Yes, this is only two things (okay, here's three: if I have a region selected in the spreadsheet, enter won't take me out of the area--it's necessary to move to the mouse or arrow keys). My impression is that their UI designers are idiots or simply don't care.

Friday, May 3, 2013

Caja 1.6.1 on Mate 1.6.0 Broken

Broken is a bit of an exaggeration, but Caja ignores locales.

I have LC_COLLATE set to C, but look at this directory listing in Caja 1.6.1:

Under ASCII ordering, 15 should appear first since '1' is before '2'. This is a bug. See also

Wednesday, May 1, 2013

Locales and Sort Order

I've been annoyed by Linux behavior regarding sort order for a long while, but today hit my gag reflex when I was editing the wrong file because emacs sorted the directory listing incorrectly. I had changed to the local directory listing, hit down arrow and enter, and was puzzled when the file looked wrong. The file was fine, but it was the wrong file. Who was telling emacs to ignore dots in file name sort order? Annoying.

I need an intuitive sort order, and that is the one given by the ASCII collating sequence. It was interesting, because some applications were getting it right, and some were providing goofy results:
  • Dot should be before letter or digits.
  • Upper case should precede lower case. They should not be intermingled.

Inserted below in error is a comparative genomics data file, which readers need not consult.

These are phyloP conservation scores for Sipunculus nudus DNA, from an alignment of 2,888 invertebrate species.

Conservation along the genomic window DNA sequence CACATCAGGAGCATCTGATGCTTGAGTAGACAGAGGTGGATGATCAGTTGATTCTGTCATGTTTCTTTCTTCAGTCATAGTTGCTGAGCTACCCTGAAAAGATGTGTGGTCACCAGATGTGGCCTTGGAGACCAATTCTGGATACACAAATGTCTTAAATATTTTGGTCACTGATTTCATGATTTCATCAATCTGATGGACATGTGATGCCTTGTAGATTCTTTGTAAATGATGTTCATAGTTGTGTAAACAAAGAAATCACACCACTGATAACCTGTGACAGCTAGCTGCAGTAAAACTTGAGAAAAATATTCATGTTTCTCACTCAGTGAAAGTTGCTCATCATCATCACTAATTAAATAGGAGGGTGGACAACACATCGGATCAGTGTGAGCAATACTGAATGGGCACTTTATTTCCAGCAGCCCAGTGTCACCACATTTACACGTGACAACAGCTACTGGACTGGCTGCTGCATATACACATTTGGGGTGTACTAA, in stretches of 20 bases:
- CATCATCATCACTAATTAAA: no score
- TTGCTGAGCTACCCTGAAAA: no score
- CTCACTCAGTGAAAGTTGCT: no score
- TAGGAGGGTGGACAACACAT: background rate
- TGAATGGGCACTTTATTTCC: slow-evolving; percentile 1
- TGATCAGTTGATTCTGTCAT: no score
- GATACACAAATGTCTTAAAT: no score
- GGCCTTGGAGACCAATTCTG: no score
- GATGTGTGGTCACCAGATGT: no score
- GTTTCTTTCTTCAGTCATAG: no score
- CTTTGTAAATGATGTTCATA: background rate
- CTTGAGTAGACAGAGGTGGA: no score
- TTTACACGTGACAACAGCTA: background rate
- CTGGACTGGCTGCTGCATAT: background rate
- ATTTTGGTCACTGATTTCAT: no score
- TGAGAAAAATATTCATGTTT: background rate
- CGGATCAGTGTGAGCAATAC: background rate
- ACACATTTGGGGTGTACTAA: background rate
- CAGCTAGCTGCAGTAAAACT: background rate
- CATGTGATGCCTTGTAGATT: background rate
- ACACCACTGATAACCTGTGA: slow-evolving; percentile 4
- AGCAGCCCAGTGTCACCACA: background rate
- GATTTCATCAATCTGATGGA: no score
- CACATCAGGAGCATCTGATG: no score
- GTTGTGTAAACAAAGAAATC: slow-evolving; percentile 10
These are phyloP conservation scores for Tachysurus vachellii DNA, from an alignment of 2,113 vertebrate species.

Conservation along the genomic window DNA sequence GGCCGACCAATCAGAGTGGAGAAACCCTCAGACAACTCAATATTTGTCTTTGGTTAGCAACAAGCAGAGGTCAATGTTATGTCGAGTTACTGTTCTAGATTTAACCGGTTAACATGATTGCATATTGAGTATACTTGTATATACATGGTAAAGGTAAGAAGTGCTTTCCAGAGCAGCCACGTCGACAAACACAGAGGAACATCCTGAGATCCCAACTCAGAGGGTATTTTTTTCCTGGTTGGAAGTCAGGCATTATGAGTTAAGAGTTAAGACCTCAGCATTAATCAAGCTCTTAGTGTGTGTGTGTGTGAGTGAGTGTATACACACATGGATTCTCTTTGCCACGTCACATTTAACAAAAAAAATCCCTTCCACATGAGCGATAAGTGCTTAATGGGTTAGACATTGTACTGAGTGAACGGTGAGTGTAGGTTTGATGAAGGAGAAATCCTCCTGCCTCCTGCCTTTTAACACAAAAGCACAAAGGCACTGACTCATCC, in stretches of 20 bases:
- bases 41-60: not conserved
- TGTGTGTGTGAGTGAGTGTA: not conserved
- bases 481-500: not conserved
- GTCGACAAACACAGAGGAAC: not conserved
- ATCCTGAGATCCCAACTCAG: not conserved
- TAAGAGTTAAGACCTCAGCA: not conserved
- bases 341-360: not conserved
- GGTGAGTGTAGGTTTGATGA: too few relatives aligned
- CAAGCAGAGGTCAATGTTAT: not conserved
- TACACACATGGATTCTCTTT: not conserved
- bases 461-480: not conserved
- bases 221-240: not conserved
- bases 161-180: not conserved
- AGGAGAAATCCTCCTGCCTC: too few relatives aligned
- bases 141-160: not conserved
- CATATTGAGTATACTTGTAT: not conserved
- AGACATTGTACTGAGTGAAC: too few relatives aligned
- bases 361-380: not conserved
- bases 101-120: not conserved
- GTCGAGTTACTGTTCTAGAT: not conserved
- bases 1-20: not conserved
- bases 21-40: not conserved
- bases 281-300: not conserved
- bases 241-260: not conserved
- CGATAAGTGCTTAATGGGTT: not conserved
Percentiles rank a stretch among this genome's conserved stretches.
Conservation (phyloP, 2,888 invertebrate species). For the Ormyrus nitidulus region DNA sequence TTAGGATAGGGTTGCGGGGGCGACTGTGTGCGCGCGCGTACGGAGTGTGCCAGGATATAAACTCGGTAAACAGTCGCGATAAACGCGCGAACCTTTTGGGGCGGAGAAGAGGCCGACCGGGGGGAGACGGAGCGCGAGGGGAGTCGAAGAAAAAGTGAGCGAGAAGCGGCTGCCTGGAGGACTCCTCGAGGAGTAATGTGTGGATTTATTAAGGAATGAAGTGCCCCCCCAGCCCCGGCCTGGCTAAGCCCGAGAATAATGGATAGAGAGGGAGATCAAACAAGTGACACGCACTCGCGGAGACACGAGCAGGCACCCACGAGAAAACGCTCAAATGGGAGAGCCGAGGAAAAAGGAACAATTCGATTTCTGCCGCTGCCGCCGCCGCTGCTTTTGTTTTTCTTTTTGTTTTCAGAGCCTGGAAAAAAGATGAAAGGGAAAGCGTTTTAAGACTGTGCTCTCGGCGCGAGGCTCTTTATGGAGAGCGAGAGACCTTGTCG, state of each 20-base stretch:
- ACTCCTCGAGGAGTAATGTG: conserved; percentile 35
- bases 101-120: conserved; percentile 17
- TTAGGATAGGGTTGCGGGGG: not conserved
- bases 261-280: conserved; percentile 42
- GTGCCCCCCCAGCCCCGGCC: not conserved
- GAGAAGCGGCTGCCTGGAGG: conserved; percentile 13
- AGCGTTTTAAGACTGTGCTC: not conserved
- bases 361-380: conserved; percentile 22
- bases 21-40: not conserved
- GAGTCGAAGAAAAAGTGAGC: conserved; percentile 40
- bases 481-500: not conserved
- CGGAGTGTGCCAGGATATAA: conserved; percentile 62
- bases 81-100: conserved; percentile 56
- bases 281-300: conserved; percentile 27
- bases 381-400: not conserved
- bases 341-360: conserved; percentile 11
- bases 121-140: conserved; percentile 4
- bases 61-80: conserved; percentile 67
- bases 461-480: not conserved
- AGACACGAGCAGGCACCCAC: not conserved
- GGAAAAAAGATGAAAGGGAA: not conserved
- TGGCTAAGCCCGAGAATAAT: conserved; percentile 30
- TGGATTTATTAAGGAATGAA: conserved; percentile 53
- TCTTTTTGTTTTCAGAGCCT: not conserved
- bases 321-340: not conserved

• Digits should be treated as digits, not as numbers. E.g., 10 should appear before 5, since '1' appears before '5' in the collating sequence. The problem here is that someone is trying to predetermine how I name files or interpret file names.
The fix is easy. My /etc/default/locale was just one line. I added the second, logged out, and logged back in:


[  Added 2013-05-02:

  I've got a 64b Lubuntu 12.10/Mate 1.6.0 box that seems to sort files okay with this setting:


  However Caja 1.6.1 still doesn't sort file names correctly.


Tuesday, February 19, 2013

"The Bridge," "Bron/Broen"

A British friend turned me on to this as it was very popular when on BBC4. I watched the first four episodes of this Danish/Swedish crime drama on YouTube, and was hooked. Here's a link to Season 1, Episode 1, Part 1. See also the IMDB entry.